for image files and/or other multimedia content); and various types of multimedia objects can be retrieved from device memory, processed and then presented to the user via appropriate output element(s) of the mobile station 10. For example, text input and output for such messages may be provided via the keypad 18 and the display 20; and audio input and output for such messages may be provided via the vocoder 16 in combination with the microphone 12 and the speaker 14.
 As noted, the executable code for the mobile station 10 stored in the flash memory 28 includes at least one VCAS client program 34, for execution by the microprocessor 26 of the mobile station 10. The VCAS application 34 could be written in JAVA or BREW. The application 34 may be initially installed on the mobile stations (e.g. by the device manufacturer) or may be downloaded as an upgrade using known techniques.  When the user activates the mobile station 10 to receive incoming voice calls, it will activate the VCAS application 34 for providing missed voice call acknowledgement and for scheduling reminders relating to missed calls. The structure and operation of the mobile station 10, as outlined above, were described by way of example, only.  As illustrated in FIG. 2, the software of the mobile station 10 causes the microprocessor 26 to execute a voice call acknowledgement and scheduling procedure 100 by running the VCAS application 34. In particular, in step 102, incoming voice calls are monitored. When an incoming voice call is detected, the mobile station 10 prompts the user to answer or acknowledge the call. For example, if the user is engaged in an active voice session when an incoming voice call is detected, the user may hear the call waiting tone. If the user chooses to acknowledge the incoming voice call (step 104), the voice call acknowledgement and scheduling procedure 100 may involve verifying caller identification (step 106). The called party may choose to acknowledge the incoming voice call, if it is currently on another voice call and does not want to be disturbed, or if the called party is engaged in a data session and does not want to be disturbed. Alternatively, the incoming voice call may be acknowledged when no voice or data session is active, the mobile station 10 is idle but the user does not want to be disturbed.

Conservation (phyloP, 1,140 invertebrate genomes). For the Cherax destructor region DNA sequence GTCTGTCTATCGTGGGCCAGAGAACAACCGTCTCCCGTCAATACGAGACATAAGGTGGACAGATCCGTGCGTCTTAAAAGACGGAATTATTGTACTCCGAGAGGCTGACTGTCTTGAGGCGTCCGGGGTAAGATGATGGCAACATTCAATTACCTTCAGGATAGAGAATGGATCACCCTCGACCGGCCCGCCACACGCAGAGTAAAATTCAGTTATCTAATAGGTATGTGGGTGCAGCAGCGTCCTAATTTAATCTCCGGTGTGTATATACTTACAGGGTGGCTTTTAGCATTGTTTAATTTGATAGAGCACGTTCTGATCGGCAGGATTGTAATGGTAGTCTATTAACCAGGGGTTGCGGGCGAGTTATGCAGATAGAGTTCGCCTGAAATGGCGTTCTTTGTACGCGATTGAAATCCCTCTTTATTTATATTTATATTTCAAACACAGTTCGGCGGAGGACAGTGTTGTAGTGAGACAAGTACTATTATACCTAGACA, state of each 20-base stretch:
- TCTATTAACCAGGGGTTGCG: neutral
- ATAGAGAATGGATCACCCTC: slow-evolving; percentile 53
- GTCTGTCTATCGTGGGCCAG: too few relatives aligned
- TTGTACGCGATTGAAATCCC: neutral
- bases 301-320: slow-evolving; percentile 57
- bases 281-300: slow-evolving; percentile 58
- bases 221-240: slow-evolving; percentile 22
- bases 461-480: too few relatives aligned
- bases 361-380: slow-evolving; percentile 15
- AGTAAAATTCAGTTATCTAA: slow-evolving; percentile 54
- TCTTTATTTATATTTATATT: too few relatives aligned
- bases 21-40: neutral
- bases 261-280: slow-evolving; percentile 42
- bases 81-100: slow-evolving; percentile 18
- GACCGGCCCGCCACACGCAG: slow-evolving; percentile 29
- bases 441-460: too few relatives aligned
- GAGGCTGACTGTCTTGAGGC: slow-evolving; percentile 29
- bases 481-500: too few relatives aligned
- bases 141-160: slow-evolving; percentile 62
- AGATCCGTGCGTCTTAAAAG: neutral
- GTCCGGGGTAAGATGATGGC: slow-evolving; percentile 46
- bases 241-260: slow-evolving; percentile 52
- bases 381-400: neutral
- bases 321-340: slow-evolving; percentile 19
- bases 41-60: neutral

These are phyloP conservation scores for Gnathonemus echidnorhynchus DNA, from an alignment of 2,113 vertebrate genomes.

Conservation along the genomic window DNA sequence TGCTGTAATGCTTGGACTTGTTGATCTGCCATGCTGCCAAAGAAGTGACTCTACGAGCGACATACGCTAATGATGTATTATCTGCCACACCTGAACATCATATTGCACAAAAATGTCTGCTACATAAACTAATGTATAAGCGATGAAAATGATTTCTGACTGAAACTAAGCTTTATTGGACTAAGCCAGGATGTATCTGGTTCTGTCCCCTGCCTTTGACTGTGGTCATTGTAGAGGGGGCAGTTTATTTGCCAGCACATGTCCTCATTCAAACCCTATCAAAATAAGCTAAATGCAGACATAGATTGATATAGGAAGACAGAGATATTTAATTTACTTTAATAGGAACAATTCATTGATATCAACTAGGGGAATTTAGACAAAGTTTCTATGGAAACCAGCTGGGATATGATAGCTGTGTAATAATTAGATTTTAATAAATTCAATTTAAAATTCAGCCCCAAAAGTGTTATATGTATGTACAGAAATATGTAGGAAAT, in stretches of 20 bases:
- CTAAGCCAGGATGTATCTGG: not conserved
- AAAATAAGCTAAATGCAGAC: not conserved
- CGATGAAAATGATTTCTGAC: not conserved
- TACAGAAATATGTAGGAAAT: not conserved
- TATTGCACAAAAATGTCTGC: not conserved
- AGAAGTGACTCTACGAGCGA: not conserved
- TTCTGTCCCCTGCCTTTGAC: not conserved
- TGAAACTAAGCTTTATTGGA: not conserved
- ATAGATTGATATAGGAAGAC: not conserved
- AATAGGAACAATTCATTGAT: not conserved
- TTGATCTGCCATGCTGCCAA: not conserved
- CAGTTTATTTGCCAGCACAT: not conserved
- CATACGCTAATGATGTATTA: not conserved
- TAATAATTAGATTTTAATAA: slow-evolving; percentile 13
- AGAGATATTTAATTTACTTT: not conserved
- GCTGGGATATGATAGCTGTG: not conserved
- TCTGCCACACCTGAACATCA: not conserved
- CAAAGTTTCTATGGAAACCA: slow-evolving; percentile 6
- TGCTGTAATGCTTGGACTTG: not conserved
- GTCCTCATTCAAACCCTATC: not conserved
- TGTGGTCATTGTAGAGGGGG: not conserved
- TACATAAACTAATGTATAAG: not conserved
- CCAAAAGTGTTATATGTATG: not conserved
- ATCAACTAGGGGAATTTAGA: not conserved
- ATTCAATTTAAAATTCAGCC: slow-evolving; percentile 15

If the called party chooses not to acknowledge the incoming voice call, the procedure
100 gives the user a choice (step 108) to answer the call (step 110) or to ignore it and forward the call to a voice mail (step 112).
 The voice call acknowledgement function may be activated automatically upon receiving an incoming voice call while the mobile station 10 is engaged in another voice call or in a data session. Alternatively, the user may activate this function manually by pressing a key on the keypad 18. For example, an option to press a pre-programmed soft key may be presented on the display 20.
 As discussed above, when the user chooses to acknowledge an incoming voice call, the caller ID is verified in step 106. The caller ID may be verified based on a telephone service that transmits a caller ID to the called party's equipment. There are two types of caller
ID, number only and name plus number. Number only caller ID is called Single Data
Message Format (SDMF), which provides the caller's telephone number, the date and time of the call. Name plus number caller ID is called Multiple Data Message Format (MDMF), which in addition to the information provided by SDMF format, can also provide the directory listed name for the particular number.
 During the set-up and configuration of the mobile station 10, for a particular caller, the user may enter a custom acknowledgement message or use a message from a pre- populated list of text messages (quick TXT). The quick TXT list may be any list of pre-set or saved SMS or MMS messages. For example, the message "Busy now. I'll call you back soon" may be added to the quick TXT list for using as an acknowledgement message for a particular caller.